Medical Tuesday Blog
Government can Control Spending But not since our 30th President, Calvin Coolidge
Government control its own spending has been variable and even rare. There are isolated instances of where this may be true. Robert Sobel in his treatise, Coolidge, An American Enigma, whose low rankings as President was the work of Arthur M. Schlesinger Sr and also Arthur M. Schlesinger, Jr and was due to selective mining by New Deal historians who taught Coolidge only for comic relief. Championing activist presidencies (FEDR, JFK, Clinton) appear to require the painting of their opposite numbers (Coolidge, Eisenhower, Reagan) as complete nitwits. The faithful “Coolidge Underground” feel there was a fluttering of hope in 1981, when a newly elected Ronald Reagan pulled Coolidge’s portrait from storage and placed it in the Cabinet Room. Coolidge’s programs in the 1920s presaged the conservative movement toward smaller government and reduced taxes. Historian Robert Sobel looks at Coolidge’s impressive record as president—his four tax cuts, his yearly budget surplus, his success shrinking the debt—in this expansive biography of a forgotten American icon.
William McGurn in his de gustibus column, 20 years ago on the 75th anniversary of Coolidge’s Inauguration, states that all too often “stupid” is the Kultur’s shorthand for dissent from the current wisdom, in the same way that “doing nothing” is confused with saying “No.”
Walter Lippman observed in 1926, that “Mr. Coolidge’s inactivity” was not merely the absence of activity. It was, on the contrary, a steady application to the task of neutralizing and thwarting political activity wherever there were signs of life.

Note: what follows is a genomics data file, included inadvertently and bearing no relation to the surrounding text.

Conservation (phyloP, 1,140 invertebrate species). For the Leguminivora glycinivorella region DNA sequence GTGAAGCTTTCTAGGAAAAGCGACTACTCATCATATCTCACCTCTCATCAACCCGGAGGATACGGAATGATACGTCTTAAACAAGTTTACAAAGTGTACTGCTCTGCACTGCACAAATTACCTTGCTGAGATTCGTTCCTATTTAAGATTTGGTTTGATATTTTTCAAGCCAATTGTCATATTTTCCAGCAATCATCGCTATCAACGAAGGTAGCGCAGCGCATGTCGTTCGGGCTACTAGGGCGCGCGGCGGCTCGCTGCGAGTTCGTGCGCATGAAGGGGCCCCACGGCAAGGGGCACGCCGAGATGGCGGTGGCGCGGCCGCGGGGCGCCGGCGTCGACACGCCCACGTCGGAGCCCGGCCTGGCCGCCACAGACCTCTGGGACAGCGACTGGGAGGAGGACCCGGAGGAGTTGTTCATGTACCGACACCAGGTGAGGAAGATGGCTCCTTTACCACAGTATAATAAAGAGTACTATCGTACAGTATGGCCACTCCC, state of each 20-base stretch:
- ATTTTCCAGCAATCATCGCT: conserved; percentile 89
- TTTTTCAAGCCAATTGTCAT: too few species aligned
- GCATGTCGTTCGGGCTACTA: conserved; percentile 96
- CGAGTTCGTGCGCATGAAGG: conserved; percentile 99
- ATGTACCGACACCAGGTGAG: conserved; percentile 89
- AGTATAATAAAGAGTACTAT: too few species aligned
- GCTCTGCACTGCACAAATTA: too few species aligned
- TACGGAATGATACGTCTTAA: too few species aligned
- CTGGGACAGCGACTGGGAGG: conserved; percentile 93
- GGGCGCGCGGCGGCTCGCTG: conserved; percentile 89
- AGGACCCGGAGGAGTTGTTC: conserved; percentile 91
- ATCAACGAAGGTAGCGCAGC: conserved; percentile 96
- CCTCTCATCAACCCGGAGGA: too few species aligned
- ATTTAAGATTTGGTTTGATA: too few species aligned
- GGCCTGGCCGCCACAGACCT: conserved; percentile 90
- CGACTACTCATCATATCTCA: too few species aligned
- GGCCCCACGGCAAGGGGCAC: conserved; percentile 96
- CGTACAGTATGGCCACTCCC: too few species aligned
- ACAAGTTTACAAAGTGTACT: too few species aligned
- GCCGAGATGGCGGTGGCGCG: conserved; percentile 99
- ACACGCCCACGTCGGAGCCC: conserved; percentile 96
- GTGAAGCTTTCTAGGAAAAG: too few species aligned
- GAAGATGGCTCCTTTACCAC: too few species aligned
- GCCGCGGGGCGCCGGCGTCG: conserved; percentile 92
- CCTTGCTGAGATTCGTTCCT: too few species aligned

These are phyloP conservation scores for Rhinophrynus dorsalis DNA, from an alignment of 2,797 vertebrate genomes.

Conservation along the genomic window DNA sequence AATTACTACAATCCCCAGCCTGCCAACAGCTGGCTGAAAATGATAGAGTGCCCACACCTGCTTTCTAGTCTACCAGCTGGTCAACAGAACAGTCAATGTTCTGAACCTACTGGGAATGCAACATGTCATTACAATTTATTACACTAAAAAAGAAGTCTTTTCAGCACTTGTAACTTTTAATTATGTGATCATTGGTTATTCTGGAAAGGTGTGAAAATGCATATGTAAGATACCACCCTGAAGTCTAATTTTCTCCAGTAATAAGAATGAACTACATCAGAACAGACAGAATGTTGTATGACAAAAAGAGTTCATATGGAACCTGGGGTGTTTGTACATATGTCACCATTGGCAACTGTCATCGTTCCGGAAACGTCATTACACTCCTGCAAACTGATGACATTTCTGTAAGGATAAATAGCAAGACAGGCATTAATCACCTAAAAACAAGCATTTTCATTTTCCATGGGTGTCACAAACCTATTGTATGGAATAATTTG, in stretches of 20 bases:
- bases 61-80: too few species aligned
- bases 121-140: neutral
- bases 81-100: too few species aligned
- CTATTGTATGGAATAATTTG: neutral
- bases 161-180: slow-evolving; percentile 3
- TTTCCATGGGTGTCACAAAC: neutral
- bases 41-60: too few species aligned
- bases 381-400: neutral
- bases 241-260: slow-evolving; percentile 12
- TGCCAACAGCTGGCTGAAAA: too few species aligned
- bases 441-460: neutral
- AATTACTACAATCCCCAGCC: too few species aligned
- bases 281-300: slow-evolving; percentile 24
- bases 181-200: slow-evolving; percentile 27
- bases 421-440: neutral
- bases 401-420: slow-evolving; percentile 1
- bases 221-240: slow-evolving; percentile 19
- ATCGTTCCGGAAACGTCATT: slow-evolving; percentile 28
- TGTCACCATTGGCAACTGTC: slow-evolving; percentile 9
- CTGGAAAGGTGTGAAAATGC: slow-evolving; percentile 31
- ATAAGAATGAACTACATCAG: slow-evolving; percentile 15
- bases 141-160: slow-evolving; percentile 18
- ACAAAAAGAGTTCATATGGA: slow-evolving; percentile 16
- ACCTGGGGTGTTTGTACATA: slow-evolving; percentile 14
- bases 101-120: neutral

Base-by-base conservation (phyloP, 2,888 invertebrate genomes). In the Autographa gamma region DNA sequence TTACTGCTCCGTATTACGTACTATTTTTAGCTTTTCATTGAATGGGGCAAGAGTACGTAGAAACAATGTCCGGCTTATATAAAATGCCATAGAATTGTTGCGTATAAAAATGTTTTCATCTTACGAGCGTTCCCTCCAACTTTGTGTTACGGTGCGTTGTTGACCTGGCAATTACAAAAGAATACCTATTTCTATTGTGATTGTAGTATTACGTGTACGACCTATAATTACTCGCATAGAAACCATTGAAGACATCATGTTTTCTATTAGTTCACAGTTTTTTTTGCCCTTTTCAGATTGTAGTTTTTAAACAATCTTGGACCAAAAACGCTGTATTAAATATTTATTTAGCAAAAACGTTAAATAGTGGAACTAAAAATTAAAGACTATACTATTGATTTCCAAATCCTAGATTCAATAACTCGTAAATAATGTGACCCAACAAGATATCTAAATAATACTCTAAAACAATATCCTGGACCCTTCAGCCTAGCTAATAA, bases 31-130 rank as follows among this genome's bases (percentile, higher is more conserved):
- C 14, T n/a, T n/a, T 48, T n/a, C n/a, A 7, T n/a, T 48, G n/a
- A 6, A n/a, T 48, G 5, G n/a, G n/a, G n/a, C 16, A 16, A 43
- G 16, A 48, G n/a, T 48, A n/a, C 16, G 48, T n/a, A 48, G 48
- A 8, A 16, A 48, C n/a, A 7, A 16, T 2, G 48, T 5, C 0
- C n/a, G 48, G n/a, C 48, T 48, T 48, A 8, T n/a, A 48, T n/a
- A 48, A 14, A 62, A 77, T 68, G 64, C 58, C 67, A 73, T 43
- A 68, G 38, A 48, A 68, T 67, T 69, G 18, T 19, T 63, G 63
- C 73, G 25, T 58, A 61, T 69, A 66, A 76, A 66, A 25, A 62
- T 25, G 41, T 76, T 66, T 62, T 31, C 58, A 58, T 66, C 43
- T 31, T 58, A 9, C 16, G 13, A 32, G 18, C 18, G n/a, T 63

A press release issued after the well-attended revisionist conference at the John F. Kennedy Library in Boston in 1998, asked: “Coolidge: Progressive or Conservative?” The question itself suggests that maybe the issue here isn’t what historians think of Coolidge. It’s how they define progress.
It was also interesting that this was held at the JFK library recalling that President Kennedy instituted a large tax cut which stimulated the economy markedly. He could have been a conservative if he had remained steadfast in that endeavor. However, his political party thought they had been hoodwinked. Kennedy to save his stature in the Democratic party, then endorsed Union activity in the government. This allowed the Unions to collect money from those that did NOT join the Union. This has been a huge source of funding for the Democratic party for more than 50 years. A recent Supreme Court Decision may have ended union funding for their candidates even if most of the funds were forced from government workers not in agreement.
It took government 50 years to correct a political mistake—this seems to be about par.
The Reality: Neither party can control spending unless we have another Coolidge or Reagan.
However, neither party would call that progressive as in progress.
Our checks and balances of the three branches of constitutional Government accomplished this.
Read more at https://www.goodreads.com/book/show/860010.Coolidge
Myths originate when defined by progressives as in Liberal.
Myths disappear when we define what is truly progressive as being constitutional.